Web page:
# Chapter 13 Writing

Good quantitative analysis is not only about doing stuff in R. In fact, you will not be showing your audience your results directly in R, but export the out in form of tables, figures, numbers, equations etc. Here, we will provide some advice on how to report your analysis.

## 13.1 Equations

To transform statistical models into equations, i.e. to ensure that you can communicate the equation of the model you are estimating, we recommend that you use the equatiomatic package (Anderson, Heiss, & Rosenberg, 2019). You can read more about the package on https://github.com/datalorax/equatiomatic. First, load the package (and install it if you haven’t already done so).

library("equatiomatic")

To illustrate how the package works, let us estimate a multivariate OLS regression model with mpg as the outcome and cyl and disp as our predictors and save it in the object mod1.

mod1 <- lm(mpg ~ cyl + disp, data = mtcars)

To get the equation for this model, simply use extract_eq() on the object (in this case mod1).

extract_eq(mod1)
## $$## \text{mpg} = \alpha + \beta_{1}(\text{cyl}) + \beta_{2}(\text{disp}) + \epsilon ##$$

We can then take this LaTeX equation and put it into our document and get the equation (the built-in equation editor in Word also works with LaTeX equations):

$\text{mpg} = \alpha + \beta_{1}(\text{cyl}) + \beta_{2}(\text{disp}) + \epsilon$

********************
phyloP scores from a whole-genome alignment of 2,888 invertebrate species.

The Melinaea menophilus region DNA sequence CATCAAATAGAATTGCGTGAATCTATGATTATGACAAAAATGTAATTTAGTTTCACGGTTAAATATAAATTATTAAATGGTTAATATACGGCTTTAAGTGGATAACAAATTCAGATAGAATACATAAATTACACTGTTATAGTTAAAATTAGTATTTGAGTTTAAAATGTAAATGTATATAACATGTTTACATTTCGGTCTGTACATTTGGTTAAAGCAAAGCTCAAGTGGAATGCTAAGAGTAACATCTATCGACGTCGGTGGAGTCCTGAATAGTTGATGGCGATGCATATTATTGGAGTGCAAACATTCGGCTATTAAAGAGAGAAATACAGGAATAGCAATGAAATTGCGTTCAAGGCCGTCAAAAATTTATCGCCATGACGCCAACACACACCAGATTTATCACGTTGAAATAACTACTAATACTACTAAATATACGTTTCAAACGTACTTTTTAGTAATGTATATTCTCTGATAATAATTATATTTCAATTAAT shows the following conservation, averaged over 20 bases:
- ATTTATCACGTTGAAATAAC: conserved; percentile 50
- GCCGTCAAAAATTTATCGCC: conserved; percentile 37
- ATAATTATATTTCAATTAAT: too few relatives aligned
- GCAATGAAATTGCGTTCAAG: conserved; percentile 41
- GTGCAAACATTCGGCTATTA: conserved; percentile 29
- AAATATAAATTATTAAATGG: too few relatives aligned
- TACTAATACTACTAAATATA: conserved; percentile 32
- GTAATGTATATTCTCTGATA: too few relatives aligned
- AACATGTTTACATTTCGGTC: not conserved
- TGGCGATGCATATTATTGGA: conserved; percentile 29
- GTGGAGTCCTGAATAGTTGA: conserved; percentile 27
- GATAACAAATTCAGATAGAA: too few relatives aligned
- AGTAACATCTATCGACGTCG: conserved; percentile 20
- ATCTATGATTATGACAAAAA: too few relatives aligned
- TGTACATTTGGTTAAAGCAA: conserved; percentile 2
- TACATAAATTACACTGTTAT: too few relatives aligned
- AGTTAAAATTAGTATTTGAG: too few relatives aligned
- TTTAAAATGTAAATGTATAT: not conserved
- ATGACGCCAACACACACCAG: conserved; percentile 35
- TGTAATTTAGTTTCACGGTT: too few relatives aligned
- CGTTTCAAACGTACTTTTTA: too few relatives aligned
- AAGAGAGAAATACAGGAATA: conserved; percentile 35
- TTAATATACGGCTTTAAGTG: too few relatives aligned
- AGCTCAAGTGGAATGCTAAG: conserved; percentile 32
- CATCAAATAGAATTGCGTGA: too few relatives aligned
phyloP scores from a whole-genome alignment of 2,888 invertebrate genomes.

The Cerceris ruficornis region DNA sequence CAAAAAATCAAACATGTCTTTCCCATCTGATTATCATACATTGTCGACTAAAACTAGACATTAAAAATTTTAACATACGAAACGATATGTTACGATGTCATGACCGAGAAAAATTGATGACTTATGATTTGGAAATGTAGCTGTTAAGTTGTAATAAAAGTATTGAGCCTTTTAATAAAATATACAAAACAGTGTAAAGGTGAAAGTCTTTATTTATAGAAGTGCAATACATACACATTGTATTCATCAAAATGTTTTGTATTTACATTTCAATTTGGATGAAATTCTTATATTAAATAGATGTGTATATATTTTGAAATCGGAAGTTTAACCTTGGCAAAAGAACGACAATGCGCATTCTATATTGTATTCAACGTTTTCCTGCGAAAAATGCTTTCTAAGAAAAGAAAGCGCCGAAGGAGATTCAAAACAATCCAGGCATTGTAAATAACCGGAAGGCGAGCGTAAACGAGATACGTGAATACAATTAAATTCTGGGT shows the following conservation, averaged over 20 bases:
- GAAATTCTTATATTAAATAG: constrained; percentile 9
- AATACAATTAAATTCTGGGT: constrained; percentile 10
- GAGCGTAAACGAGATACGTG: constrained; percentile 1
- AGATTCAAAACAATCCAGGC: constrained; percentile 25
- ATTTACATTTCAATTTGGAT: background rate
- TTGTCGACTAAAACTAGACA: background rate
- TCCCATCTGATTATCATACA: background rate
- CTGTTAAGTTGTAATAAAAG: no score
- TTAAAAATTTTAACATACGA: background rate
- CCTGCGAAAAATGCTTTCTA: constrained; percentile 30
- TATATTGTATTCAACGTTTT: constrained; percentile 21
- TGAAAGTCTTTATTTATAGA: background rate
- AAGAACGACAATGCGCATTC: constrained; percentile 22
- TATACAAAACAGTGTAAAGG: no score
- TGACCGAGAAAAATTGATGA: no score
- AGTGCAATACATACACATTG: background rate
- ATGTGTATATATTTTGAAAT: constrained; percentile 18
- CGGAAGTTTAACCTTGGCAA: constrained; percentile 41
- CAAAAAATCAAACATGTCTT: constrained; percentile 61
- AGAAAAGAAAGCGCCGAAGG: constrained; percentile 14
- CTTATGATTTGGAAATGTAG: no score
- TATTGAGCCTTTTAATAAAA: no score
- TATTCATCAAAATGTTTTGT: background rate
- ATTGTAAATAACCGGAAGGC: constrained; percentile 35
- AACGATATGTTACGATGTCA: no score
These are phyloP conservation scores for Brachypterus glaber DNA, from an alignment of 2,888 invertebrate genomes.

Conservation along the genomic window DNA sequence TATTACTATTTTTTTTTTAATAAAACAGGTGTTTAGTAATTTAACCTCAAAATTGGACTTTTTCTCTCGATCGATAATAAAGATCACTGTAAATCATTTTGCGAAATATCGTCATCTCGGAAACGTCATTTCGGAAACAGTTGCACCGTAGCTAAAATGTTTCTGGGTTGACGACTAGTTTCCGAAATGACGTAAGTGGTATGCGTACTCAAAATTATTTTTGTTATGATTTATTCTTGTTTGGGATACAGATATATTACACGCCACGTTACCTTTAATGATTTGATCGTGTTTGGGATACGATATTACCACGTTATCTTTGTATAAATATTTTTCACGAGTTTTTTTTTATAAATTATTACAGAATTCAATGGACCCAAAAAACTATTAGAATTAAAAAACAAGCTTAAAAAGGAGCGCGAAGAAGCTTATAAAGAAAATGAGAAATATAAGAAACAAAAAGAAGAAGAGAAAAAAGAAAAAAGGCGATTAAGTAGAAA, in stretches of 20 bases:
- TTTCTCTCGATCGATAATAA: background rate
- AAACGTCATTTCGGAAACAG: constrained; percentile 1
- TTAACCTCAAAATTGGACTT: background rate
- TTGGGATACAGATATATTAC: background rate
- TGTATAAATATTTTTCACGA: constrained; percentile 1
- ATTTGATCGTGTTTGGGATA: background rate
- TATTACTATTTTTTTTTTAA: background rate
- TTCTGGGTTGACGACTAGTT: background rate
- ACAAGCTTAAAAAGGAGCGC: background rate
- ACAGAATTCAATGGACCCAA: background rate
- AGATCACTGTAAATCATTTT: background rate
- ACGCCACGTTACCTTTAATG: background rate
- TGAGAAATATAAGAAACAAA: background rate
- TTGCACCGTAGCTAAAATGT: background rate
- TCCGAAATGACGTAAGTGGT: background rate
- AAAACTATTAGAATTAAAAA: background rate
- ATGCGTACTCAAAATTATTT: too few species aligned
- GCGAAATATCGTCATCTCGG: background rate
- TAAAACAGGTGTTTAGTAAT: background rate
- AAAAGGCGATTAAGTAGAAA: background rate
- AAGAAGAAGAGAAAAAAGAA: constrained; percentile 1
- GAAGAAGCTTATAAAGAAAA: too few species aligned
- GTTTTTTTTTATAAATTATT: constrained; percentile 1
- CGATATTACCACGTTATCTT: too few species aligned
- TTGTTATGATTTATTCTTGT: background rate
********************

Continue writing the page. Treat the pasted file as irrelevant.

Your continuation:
If we would like to report the actual coefficients rather than alpha and betas, we can set the option use_coefs to TRUE.

extract_eq(mod1, use_coefs = TRUE)
## $$## \text{mpg} = 34.66 - 1.59(\text{cyl}) - 0.02(\text{disp}) + \epsilon ##$$

The function works with all models supported by tidy() in the broom package. Noteworthy, it also works well with interaction terms. To show this, we can specify an interaction between cyl and disp in a linear model saved in the object mod2.

mod2 <- lm(mpg ~ cyl*disp, mtcars)

Again, we can use extract_eq() to get the equation for the model:

extract_eq(mod2)
## $$## \text{mpg} = \alpha + \beta_{1}(\text{cyl}) + \beta_{2}(\text{disp}) + \beta_{3}(\text{cyl} \times \text{disp}) + \epsilon ##$$

This LaTeX equation can, as pointed out above, simply be placed into our document:

$\text{mpg} = \alpha + \beta_{1}(\text{cyl}) + \beta_{2}(\text{disp}) + \beta_{3}(\text{cyl} \times \text{disp}) + \epsilon$